The Rock to the rescue again, brothers separated at birth and Whitney Houston’s wild life
WHITNEY: Now this is interesting. Whitney Houston’s estate authorized this documentary about her life. Now her mother, Cissy, and others are criticizing it and in pretty strong words: “Shock and horror.” She’s upset about an allegation in the film that Whitney had been sexually abused as a child by a relative she was often sent to stay with. The film names the perpetrator and has two people confirming they heard about it from Whitney herself. One is her former assistant; the other is Whitney’s sister-in-law and executor of her estate. “Authorized” in this case may not imply “held back”.
It’s an engrossing biography by Kevin Macdonald and until that late allegation basically repeats what we’ve seen in other films. There’s the Diane Sawyer interview, the first TV appearance (Merv Griffin’s Show), the Super Bowl national anthem. There’s scruffy film from her decline as her drug use got worse. Bobby Brown, her former husband talks in this one, insisting that drugs weren’t important in her life. In fact, she did start them before she met him and there’s much talk about her difficult early life: bullying at school, feeling remote from her dad, mom often away on tour and, when home, strictly molding her to be “sophisticated, not street wise.” A brother remembers her wishing to become “rough and tough.” That conflict rears up again when she’s a mega-star but criticized as “too white”. A lot of demons mix with the acclaim when family members, associates, an assistant with a rumored lesbian connection and major figures like record mogul Clive Davis offer their memories. (International Village) 4 out of 5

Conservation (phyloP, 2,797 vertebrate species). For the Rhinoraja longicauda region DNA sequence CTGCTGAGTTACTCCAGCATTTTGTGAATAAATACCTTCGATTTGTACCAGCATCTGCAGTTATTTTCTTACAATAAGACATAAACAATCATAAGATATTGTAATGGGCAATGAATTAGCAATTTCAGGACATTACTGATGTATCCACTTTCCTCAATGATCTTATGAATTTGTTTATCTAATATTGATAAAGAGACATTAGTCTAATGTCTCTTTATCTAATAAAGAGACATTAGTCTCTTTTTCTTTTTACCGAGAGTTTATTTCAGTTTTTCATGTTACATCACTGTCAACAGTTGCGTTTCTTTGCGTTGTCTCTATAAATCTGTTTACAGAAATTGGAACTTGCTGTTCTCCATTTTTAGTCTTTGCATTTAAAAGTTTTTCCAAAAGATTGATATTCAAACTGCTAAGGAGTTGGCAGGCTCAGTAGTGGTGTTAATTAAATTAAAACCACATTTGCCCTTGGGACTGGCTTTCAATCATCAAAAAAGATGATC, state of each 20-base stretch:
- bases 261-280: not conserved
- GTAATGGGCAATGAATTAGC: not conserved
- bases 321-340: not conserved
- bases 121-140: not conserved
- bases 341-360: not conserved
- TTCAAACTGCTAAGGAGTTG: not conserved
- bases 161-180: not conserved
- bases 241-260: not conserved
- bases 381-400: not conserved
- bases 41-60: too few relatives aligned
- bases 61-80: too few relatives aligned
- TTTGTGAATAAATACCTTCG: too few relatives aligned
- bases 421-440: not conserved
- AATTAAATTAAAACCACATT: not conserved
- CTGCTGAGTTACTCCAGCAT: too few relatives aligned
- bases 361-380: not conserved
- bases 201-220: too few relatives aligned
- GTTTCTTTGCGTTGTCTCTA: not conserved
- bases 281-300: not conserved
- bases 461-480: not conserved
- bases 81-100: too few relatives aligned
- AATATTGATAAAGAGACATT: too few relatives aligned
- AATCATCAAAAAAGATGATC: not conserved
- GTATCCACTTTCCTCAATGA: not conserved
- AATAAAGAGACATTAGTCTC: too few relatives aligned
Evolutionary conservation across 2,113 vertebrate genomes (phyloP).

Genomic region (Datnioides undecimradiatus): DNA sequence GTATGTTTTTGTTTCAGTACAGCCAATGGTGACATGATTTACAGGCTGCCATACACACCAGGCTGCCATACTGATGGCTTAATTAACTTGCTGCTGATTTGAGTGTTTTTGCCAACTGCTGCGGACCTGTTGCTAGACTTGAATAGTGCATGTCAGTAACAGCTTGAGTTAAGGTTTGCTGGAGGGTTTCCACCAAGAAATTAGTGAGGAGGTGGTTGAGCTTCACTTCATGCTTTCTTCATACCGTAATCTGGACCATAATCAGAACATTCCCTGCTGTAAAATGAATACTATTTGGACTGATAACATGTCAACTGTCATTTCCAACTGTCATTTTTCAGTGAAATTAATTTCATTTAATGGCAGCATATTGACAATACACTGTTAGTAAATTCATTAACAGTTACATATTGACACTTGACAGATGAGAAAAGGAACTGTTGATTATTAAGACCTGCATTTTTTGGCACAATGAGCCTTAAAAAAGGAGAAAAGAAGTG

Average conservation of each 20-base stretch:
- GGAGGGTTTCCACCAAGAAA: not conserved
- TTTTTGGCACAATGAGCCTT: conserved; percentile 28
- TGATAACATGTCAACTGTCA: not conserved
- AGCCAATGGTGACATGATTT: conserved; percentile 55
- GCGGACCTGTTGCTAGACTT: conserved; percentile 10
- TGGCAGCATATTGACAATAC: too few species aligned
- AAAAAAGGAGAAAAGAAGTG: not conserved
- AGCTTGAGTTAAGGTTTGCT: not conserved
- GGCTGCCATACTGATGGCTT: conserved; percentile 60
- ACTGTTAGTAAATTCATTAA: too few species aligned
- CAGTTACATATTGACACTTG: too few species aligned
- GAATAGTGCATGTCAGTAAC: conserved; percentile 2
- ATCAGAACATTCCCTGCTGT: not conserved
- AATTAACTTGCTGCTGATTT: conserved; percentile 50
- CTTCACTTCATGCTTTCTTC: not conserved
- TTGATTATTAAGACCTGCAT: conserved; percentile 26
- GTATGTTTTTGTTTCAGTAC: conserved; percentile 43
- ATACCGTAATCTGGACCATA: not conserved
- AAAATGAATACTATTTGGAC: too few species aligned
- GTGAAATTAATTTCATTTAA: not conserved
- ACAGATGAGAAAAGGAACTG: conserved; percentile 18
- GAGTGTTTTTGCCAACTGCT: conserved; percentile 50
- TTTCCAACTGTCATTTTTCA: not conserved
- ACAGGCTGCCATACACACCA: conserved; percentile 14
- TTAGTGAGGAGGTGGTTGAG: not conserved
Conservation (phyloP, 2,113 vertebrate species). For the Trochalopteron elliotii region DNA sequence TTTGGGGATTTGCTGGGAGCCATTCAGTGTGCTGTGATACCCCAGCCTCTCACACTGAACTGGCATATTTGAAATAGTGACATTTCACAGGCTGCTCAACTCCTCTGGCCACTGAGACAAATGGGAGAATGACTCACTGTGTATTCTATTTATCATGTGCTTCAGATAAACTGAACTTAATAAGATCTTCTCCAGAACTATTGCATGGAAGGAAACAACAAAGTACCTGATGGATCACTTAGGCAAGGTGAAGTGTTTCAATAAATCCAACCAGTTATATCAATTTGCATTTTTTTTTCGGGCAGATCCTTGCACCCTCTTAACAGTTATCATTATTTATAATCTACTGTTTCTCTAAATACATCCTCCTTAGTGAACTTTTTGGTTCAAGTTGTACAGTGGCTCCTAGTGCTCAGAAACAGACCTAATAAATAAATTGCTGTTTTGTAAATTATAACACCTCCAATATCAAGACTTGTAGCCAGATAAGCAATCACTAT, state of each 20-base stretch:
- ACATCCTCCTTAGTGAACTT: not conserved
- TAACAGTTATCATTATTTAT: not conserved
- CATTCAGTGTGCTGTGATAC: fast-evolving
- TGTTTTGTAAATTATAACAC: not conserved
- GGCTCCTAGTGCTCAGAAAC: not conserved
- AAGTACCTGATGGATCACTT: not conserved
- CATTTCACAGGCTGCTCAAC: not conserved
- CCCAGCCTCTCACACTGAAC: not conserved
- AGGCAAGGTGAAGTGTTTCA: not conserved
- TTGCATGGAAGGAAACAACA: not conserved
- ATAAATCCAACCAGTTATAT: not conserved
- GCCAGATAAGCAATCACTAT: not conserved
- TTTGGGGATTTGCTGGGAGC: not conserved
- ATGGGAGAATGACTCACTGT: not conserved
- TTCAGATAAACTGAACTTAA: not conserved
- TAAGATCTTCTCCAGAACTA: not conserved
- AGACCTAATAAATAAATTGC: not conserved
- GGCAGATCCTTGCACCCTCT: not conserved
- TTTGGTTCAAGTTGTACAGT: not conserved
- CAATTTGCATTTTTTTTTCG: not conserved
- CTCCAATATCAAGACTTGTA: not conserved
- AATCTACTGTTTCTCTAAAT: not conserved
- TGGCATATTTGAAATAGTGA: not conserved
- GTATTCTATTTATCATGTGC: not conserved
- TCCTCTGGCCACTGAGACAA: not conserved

SORRY TO BOTHER YOU: The title does not reflect the attitude. This is an in-your-face comedy about race relations, working conditions and exploitation as imagined by the rapper and now filmmaker Boots Riley. He sets it in Oakland, Calif., where a young black man played by Lakeith Stanfield, goes to work for a telemarketing company making cold calls to people who don’t want to buy. That is until a guy at the next cubicle, played by Danny Glover, advises him to speak with a “white voice” when calling.
That works. He becomes a top success and is allowed upstairs to become “a power seller.” That’s an almost mythical status; gets him taken in by a privileged group and in contact with the CEO of the main client (Armie Hammer). His company is beset by protests and lurid rumors which turn out to be true. Back downstairs, a movement to unionize is taking shape. Our guy will have to reveal where his sympathies lie. The film is very funny in setting up the plot, authentic about unionization and management’s efforts to try and prevent it but then gets way too bizarre about Hammer’s company. That almost undoes what the film was talking about so well. Fans of extreme humor can enjoy it, though. (5th Avenue and two suburban theatres) 3 ½ out of 5
EN EL SEPTIMO DIA: You’ve got two major concerns of our day in this one. Soccer and the trials of undocumented Mexican laborers in the U.S. Together they make for an affecting human drama by Jim McKay, who has been working in TV since his last feature 14 years ago. Great that he’s back because he has managed to insert a political statement into a lively piece of entertainment, an argument against one of Trump’s main thrusts but without a hint of preaching. It’s actually a feel-good movie with a realistic tone.